Asbestos in the News: Issue 27

Asbestos in the News: Issue 27
At Got Mold? our goal is to keep our followers aware of asbestos related news stories. Each day, we scour the internet looking for relevant information. Here are 15 stories we thought may interest you!
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The belated demise of Canada’s asbestos industry: In the space of three weeks, the political support the Quebec asbestos industry has enjoyed for decades from the Quebec and Canadian governments came crashing down. It could hardly have been more politically dramatic or more financially devastating for the tottering, bankrupt Quebec asbestos industry. After 130 years in operation, the last two asbestos mines in Quebec — the Jeffrey mine in the town of Asbestos and the mine run by LAB Chrysotile at Thetford Mines — shut down more than a year ago in the face of catastrophic financial and environmental problems.
Asbestos products still being imported to Ontario: Despite recent announcements in Ottawa and Quebec that suggest asbestos will soon be a thing of the past, products made of the cancer-causing mineral are still being imported and used in Ontario today. While the carcinogenic insulation is now being removed from buildings across the province, two new products that contain asbestos — brake pads and cement pipes — are being brought in. Statistics Canada reports that $2.6 million worth of asbestos-containing brake pads were imported into Canada last year. Of that, more than half arrived in Ontario.
U.S. Considering Total Ban on Asbestos: Many people might remember actor Steve McQueen for his eponymous role in the movie Bullitt, where he performed what is widely considered to be one of the greatest car-chase scenes of all time. Off screen, though, McQueen garnered a more tragic notoriety when — like countless others of his generation — died from mesothelioma. He was just 50 years old when the cancer, caused by exposure to asbestos, took his life. Now, McQueen’s widow, Barbara McQueen, is using the actor’s legacy to try and convince federal lawmakers to finally ban the sale and use of asbestos in the United States. In July, Mrs. McQueen spoke at a House of Representatives staff briefing in an effort to generate support for the Safer Chemicals Act of 2012. She participated in the event as part of a contingent representing the Asbestos Disease Awareness Organization.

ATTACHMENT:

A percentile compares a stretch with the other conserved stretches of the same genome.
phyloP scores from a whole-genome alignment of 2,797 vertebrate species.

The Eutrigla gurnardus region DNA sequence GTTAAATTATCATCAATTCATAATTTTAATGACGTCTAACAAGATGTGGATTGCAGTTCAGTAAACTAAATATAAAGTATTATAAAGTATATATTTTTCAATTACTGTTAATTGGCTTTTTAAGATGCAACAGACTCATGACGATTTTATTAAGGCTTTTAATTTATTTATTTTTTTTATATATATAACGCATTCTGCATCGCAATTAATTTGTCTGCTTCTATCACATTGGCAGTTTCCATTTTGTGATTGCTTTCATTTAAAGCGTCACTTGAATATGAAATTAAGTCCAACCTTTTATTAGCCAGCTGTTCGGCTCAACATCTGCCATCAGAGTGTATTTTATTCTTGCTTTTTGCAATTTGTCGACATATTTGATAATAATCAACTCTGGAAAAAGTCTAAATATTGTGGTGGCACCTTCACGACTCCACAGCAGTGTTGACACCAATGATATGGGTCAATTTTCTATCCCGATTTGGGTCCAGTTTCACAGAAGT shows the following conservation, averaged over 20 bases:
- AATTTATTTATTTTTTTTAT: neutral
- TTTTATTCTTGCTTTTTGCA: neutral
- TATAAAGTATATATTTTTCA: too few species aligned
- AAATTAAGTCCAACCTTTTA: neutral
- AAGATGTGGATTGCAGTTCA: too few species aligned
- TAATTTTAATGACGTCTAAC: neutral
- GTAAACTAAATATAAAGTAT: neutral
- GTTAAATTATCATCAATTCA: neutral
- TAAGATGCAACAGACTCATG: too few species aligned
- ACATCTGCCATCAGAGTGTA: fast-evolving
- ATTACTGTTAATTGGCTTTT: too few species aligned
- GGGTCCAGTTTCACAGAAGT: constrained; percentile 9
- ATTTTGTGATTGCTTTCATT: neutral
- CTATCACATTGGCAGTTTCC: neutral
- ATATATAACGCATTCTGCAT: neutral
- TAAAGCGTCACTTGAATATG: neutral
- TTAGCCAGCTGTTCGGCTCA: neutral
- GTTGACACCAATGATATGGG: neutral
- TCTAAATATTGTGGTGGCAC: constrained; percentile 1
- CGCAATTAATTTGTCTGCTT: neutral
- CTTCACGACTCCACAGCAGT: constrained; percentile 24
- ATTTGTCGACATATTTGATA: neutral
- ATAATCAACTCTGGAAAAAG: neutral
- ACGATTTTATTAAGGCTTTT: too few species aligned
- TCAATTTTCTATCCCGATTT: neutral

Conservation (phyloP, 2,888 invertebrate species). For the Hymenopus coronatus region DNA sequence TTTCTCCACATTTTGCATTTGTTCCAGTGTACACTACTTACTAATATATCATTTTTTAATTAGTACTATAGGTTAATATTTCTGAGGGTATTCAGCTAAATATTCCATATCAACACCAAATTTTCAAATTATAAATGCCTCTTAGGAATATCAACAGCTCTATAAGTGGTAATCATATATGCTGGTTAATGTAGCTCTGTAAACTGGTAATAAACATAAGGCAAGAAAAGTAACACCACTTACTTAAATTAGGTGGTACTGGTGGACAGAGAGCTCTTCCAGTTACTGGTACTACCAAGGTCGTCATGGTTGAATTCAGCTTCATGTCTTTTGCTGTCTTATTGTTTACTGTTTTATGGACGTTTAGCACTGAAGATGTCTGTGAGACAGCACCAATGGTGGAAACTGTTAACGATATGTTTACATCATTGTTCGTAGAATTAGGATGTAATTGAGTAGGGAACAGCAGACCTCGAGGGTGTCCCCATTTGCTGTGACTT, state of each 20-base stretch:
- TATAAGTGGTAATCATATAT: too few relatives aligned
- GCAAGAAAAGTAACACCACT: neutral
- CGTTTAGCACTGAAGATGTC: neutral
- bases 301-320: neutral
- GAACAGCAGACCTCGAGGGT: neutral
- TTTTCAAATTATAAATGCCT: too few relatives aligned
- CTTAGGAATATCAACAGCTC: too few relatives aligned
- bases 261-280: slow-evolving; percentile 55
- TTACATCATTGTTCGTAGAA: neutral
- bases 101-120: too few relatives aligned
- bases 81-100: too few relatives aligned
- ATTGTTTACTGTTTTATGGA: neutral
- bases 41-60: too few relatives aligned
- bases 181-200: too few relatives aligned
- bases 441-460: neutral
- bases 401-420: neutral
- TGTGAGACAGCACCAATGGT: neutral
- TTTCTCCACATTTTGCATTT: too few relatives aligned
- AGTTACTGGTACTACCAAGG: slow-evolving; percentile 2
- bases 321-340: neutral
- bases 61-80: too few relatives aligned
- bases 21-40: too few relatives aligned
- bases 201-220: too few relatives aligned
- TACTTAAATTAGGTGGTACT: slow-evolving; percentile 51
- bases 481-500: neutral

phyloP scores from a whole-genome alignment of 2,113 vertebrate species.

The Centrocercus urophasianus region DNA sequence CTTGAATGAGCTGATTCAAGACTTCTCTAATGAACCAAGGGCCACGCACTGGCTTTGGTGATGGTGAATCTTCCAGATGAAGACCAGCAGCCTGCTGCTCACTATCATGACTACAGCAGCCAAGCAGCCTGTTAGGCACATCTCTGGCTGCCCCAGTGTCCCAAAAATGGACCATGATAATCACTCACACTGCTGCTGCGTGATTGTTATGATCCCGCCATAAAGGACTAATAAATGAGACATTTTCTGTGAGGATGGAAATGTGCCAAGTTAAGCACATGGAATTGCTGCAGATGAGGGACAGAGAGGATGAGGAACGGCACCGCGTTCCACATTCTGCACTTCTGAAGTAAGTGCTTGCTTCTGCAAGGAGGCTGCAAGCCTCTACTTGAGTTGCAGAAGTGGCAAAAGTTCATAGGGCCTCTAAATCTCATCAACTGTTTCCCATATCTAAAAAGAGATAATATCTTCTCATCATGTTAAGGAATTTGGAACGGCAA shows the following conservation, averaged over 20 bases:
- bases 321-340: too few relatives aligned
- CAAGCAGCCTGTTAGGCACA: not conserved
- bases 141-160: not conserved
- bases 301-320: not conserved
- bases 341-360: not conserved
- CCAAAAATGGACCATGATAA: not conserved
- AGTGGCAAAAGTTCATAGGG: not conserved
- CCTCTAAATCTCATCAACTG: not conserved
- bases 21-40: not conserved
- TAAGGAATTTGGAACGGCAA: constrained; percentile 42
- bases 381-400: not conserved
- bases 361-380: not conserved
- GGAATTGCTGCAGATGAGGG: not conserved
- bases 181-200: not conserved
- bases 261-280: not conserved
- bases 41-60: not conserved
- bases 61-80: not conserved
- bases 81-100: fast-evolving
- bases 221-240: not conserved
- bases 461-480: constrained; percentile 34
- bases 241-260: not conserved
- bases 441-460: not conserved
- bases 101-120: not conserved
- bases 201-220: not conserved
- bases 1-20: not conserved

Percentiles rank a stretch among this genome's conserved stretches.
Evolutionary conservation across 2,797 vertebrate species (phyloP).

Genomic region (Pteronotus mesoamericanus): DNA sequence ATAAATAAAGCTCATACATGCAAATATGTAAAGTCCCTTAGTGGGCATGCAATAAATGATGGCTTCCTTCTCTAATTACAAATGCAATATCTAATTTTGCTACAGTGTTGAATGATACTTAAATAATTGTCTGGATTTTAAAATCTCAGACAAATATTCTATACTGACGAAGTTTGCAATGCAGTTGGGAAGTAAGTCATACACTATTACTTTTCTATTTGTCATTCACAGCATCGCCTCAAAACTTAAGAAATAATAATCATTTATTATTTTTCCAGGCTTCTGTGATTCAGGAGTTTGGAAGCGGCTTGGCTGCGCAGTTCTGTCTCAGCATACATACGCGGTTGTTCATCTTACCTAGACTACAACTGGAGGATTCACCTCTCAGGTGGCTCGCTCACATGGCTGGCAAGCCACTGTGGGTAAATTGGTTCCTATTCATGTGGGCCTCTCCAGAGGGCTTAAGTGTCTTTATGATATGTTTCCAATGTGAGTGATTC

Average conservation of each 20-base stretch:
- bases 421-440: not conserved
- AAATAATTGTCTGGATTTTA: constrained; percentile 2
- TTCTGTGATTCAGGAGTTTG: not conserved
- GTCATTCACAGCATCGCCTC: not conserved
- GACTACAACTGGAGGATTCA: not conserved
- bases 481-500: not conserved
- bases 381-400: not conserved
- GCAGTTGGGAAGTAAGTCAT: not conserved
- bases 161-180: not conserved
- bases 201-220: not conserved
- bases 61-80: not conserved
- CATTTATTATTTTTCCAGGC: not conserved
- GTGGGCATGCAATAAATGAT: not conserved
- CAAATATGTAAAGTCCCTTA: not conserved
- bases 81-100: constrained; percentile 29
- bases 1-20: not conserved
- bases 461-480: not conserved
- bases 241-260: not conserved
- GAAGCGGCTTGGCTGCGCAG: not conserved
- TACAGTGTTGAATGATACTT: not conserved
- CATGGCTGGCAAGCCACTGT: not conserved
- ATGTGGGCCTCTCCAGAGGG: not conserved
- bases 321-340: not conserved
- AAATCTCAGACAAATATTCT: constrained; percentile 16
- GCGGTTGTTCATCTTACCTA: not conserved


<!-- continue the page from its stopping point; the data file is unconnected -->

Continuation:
EPA pushes tough asbestos standard for Mont. town: A proposed standard for federal cleanup of asbestos contamination in a Montana town concludes that even a tiny amount of the material can lead to lung problems — a benchmark far more rigorous than any in the past and one that the industry says could force expensive and unnecessary cleanups across the country. The Environmental Protection Agency’s new proposal for the northwest Montana town of Libby, where asbestos dust has killed hundreds of people, would be 5,000 times tougher than the standard used in past cleanups addressing airborne asbestos. W.R. Grace & Co., the Maryland chemical company blamed for pollution from its vermiculite mine that operated for decades, is pushing back against the EPA, suggesting sites across the country could be subjected to costly cleanups. The ongoing Superfund cleanup in Libby has cost at least $447 million since 1999 and is expected to last several more years. The town of about 3,000 people is about 40 miles south of the Canadian border.
Experts say the EPA proposal is a move long sought by advocates and fiercely resisted by the industry. An EPA board met this week to discuss Grace objections to the proposal, part of a pending risk study for Libby.
Death of Employees at Chico State Raise Fears about Asbestos Contamination: The lung cancer deaths of two employees at California’s Chico State University have others at the college wondering whether they’re headed for the same fate, and concerns over poor air quality and exposure to asbestos are among the topics being discussed by the co-workers of the deceased, both of whom worked in the same building. According to an article in the Chico News and Review, administrative support coordinator Tami Harder Kilpatric died on September 16 at the age of 51 from complications due to lung cancer. She worked in the Political Science Department located on the sixth floor of the northwest corner of Butte Hall. Four months earlier, sociology professor Andrew Dick died of atypical lung cancer, just a year after he was diagnosed with the disease. Dick also worked in the northwest corner of Butte Hall, but on the seventh floor.
Sedgley school asbestos discovery holds up lessons: The ceilings were being refurbished at Cotwall End Primary when the material was found. Fifty children, aged four and five, should have started at the school on September 4 but have been accommodated at The Straits Primary in Longfellow Road. They are now expected to start at Cotwall End after the half-term holiday on October 29. The rest of the school is open as usual after the start of the new term was originally delayed by one day. The refurbishment of the ceilings was being carried out in the summer holiday. Nicole Anderton, headteacher at Cotwall End Primary School, said: “Due to the continuing refurbishment work on the Key Stage One building it has been necessary to accommodate our reception class at Straits Primary School on a temporary basis.”